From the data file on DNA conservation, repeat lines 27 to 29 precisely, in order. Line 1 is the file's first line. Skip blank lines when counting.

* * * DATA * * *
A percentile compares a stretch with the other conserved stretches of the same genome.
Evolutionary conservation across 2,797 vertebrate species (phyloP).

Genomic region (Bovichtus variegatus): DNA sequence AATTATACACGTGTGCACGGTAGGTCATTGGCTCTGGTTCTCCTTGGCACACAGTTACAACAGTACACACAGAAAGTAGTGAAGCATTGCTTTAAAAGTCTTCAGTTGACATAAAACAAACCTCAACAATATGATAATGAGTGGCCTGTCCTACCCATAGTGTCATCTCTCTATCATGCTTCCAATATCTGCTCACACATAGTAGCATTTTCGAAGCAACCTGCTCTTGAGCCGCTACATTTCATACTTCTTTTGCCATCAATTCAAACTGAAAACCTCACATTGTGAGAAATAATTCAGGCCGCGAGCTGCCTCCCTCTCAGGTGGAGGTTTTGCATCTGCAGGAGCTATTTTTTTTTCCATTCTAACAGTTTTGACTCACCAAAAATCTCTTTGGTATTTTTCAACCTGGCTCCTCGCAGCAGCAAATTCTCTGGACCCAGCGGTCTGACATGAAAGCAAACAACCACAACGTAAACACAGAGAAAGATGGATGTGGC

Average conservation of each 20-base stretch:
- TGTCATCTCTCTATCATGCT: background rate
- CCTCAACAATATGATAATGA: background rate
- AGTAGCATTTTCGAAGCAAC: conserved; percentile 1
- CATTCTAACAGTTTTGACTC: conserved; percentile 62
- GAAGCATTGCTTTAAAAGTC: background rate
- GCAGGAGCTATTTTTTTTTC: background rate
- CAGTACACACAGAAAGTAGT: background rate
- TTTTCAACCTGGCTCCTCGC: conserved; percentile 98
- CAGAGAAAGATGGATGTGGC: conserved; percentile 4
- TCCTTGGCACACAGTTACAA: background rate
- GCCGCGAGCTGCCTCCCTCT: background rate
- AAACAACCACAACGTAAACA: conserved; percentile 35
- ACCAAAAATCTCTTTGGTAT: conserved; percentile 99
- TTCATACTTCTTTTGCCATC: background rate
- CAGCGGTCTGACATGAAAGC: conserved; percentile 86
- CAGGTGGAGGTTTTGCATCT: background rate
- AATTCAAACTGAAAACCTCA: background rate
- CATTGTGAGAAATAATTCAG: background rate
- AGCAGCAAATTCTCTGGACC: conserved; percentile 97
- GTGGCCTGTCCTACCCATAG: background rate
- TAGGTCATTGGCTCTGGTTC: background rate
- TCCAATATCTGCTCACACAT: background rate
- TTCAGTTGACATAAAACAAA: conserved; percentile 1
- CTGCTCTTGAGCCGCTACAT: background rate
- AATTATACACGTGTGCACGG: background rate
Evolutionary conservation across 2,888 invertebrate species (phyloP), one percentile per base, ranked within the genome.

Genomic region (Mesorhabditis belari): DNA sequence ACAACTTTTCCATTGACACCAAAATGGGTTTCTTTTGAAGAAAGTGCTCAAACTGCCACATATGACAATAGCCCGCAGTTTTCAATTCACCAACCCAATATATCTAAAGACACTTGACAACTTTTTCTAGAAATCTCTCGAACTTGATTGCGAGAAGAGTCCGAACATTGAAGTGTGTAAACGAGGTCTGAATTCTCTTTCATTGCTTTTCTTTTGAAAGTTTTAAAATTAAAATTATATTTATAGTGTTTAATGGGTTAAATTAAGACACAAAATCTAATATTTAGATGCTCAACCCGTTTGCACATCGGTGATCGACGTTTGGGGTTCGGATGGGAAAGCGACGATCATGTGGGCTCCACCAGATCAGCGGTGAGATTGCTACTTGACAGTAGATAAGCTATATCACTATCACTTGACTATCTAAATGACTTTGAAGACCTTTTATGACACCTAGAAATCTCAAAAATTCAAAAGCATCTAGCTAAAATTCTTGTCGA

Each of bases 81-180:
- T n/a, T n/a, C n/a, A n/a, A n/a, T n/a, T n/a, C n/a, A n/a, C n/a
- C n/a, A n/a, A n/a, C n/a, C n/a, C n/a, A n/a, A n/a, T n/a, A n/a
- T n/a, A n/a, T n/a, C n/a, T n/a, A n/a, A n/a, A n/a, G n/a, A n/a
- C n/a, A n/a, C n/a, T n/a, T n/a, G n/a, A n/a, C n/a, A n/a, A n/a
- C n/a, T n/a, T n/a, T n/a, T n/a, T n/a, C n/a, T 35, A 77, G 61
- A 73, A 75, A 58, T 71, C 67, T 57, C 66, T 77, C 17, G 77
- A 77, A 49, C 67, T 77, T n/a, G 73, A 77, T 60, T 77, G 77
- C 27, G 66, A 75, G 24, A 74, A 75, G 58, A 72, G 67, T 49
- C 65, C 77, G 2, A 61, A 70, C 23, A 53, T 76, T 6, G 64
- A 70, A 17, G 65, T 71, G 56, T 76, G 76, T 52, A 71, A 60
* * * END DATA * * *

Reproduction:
- TTCAGTTGACATAAAACAAA: conserved; percentile 1
- CTGCTCTTGAGCCGCTACAT: background rate
- AATTATACACGTGTGCACGG: background rate